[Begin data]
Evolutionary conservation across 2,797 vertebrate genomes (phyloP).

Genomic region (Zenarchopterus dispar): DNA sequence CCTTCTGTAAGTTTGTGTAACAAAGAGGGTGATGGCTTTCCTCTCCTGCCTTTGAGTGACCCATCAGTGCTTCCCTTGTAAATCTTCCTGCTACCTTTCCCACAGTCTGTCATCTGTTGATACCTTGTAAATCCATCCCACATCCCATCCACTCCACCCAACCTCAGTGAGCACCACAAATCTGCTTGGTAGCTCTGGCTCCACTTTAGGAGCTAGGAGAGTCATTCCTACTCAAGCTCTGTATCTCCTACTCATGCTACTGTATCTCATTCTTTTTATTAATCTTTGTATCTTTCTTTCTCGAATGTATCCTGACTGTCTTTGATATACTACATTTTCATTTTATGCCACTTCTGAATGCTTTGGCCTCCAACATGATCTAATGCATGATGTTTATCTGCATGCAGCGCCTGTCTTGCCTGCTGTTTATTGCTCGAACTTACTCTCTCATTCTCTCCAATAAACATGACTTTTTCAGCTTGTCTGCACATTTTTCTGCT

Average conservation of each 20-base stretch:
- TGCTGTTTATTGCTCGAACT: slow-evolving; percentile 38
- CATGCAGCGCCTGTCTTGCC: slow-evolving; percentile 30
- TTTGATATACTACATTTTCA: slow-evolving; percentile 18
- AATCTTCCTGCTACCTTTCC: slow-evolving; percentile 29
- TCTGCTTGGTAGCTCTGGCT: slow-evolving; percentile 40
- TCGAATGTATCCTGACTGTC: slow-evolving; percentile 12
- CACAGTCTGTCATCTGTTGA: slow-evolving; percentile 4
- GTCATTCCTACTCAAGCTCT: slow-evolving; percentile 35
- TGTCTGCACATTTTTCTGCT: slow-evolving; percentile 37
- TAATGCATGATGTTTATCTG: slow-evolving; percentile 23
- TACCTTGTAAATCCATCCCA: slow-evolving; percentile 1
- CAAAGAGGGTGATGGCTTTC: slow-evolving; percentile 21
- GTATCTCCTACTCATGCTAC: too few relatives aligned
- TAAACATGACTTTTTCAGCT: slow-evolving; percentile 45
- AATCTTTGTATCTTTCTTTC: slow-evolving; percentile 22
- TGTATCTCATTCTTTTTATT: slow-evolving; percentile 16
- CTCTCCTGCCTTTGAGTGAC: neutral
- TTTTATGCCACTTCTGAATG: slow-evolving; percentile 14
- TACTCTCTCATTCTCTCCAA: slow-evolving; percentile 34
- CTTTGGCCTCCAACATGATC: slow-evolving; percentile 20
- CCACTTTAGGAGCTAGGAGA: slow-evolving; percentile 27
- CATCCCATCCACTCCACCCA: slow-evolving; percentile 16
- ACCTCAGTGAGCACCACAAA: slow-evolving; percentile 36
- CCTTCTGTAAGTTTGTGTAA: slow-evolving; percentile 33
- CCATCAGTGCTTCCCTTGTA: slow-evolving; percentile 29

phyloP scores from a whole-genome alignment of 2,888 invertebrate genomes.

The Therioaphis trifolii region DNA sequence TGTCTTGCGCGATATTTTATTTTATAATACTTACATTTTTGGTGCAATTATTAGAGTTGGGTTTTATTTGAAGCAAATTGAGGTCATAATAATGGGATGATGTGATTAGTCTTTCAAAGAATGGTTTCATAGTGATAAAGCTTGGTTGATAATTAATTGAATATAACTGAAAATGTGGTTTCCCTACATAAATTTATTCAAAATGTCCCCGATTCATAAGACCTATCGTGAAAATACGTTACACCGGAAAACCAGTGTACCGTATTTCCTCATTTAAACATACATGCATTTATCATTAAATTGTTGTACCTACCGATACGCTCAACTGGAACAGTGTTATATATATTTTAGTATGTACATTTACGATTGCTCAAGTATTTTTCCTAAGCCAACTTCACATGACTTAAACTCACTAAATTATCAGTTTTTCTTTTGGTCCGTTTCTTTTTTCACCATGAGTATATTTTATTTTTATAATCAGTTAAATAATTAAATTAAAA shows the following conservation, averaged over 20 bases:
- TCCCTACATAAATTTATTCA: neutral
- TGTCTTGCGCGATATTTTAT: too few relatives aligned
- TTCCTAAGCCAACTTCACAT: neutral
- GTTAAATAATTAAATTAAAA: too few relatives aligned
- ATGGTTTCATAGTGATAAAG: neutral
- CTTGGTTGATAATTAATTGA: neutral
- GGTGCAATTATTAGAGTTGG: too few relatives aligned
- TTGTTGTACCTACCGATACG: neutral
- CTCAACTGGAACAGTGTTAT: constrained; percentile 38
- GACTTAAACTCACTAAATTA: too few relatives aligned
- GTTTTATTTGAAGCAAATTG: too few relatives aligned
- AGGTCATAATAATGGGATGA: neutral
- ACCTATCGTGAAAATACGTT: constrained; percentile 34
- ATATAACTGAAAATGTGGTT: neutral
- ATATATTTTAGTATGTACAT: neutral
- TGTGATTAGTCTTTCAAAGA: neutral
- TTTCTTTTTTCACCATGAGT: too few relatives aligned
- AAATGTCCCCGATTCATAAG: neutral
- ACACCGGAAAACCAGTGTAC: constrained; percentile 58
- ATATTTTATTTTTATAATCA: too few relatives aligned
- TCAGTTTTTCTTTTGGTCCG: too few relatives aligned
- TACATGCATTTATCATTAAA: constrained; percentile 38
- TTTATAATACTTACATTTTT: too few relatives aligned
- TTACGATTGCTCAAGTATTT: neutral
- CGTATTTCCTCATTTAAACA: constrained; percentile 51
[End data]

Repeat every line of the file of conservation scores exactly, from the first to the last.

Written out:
Evolutionary conservation across 2,797 vertebrate genomes (phyloP).

Genomic region (Zenarchopterus dispar): DNA sequence CCTTCTGTAAGTTTGTGTAACAAAGAGGGTGATGGCTTTCCTCTCCTGCCTTTGAGTGACCCATCAGTGCTTCCCTTGTAAATCTTCCTGCTACCTTTCCCACAGTCTGTCATCTGTTGATACCTTGTAAATCCATCCCACATCCCATCCACTCCACCCAACCTCAGTGAGCACCACAAATCTGCTTGGTAGCTCTGGCTCCACTTTAGGAGCTAGGAGAGTCATTCCTACTCAAGCTCTGTATCTCCTACTCATGCTACTGTATCTCATTCTTTTTATTAATCTTTGTATCTTTCTTTCTCGAATGTATCCTGACTGTCTTTGATATACTACATTTTCATTTTATGCCACTTCTGAATGCTTTGGCCTCCAACATGATCTAATGCATGATGTTTATCTGCATGCAGCGCCTGTCTTGCCTGCTGTTTATTGCTCGAACTTACTCTCTCATTCTCTCCAATAAACATGACTTTTTCAGCTTGTCTGCACATTTTTCTGCT

Average conservation of each 20-base stretch:
- TGCTGTTTATTGCTCGAACT: slow-evolving; percentile 38
- CATGCAGCGCCTGTCTTGCC: slow-evolving; percentile 30
- TTTGATATACTACATTTTCA: slow-evolving; percentile 18
- AATCTTCCTGCTACCTTTCC: slow-evolving; percentile 29
- TCTGCTTGGTAGCTCTGGCT: slow-evolving; percentile 40
- TCGAATGTATCCTGACTGTC: slow-evolving; percentile 12
- CACAGTCTGTCATCTGTTGA: slow-evolving; percentile 4
- GTCATTCCTACTCAAGCTCT: slow-evolving; percentile 35
- TGTCTGCACATTTTTCTGCT: slow-evolving; percentile 37
- TAATGCATGATGTTTATCTG: slow-evolving; percentile 23
- TACCTTGTAAATCCATCCCA: slow-evolving; percentile 1
- CAAAGAGGGTGATGGCTTTC: slow-evolving; percentile 21
- GTATCTCCTACTCATGCTAC: too few relatives aligned
- TAAACATGACTTTTTCAGCT: slow-evolving; percentile 45
- AATCTTTGTATCTTTCTTTC: slow-evolving; percentile 22
- TGTATCTCATTCTTTTTATT: slow-evolving; percentile 16
- CTCTCCTGCCTTTGAGTGAC: neutral
- TTTTATGCCACTTCTGAATG: slow-evolving; percentile 14
- TACTCTCTCATTCTCTCCAA: slow-evolving; percentile 34
- CTTTGGCCTCCAACATGATC: slow-evolving; percentile 20
- CCACTTTAGGAGCTAGGAGA: slow-evolving; percentile 27
- CATCCCATCCACTCCACCCA: slow-evolving; percentile 16
- ACCTCAGTGAGCACCACAAA: slow-evolving; percentile 36
- CCTTCTGTAAGTTTGTGTAA: slow-evolving; percentile 33
- CCATCAGTGCTTCCCTTGTA: slow-evolving; percentile 29

phyloP scores from a whole-genome alignment of 2,888 invertebrate genomes.

The Therioaphis trifolii region DNA sequence TGTCTTGCGCGATATTTTATTTTATAATACTTACATTTTTGGTGCAATTATTAGAGTTGGGTTTTATTTGAAGCAAATTGAGGTCATAATAATGGGATGATGTGATTAGTCTTTCAAAGAATGGTTTCATAGTGATAAAGCTTGGTTGATAATTAATTGAATATAACTGAAAATGTGGTTTCCCTACATAAATTTATTCAAAATGTCCCCGATTCATAAGACCTATCGTGAAAATACGTTACACCGGAAAACCAGTGTACCGTATTTCCTCATTTAAACATACATGCATTTATCATTAAATTGTTGTACCTACCGATACGCTCAACTGGAACAGTGTTATATATATTTTAGTATGTACATTTACGATTGCTCAAGTATTTTTCCTAAGCCAACTTCACATGACTTAAACTCACTAAATTATCAGTTTTTCTTTTGGTCCGTTTCTTTTTTCACCATGAGTATATTTTATTTTTATAATCAGTTAAATAATTAAATTAAAA shows the following conservation, averaged over 20 bases:
- TCCCTACATAAATTTATTCA: neutral
- TGTCTTGCGCGATATTTTAT: too few relatives aligned
- TTCCTAAGCCAACTTCACAT: neutral
- GTTAAATAATTAAATTAAAA: too few relatives aligned
- ATGGTTTCATAGTGATAAAG: neutral
- CTTGGTTGATAATTAATTGA: neutral
- GGTGCAATTATTAGAGTTGG: too few relatives aligned
- TTGTTGTACCTACCGATACG: neutral
- CTCAACTGGAACAGTGTTAT: constrained; percentile 38
- GACTTAAACTCACTAAATTA: too few relatives aligned
- GTTTTATTTGAAGCAAATTG: too few relatives aligned
- AGGTCATAATAATGGGATGA: neutral
- ACCTATCGTGAAAATACGTT: constrained; percentile 34
- ATATAACTGAAAATGTGGTT: neutral
- ATATATTTTAGTATGTACAT: neutral
- TGTGATTAGTCTTTCAAAGA: neutral
- TTTCTTTTTTCACCATGAGT: too few relatives aligned
- AAATGTCCCCGATTCATAAG: neutral
- ACACCGGAAAACCAGTGTAC: constrained; percentile 58
- ATATTTTATTTTTATAATCA: too few relatives aligned
- TCAGTTTTTCTTTTGGTCCG: too few relatives aligned
- TACATGCATTTATCATTAAA: constrained; percentile 38
- TTTATAATACTTACATTTTT: too few relatives aligned
- TTACGATTGCTCAAGTATTT: neutral
- CGTATTTCCTCATTTAAACA: constrained; percentile 51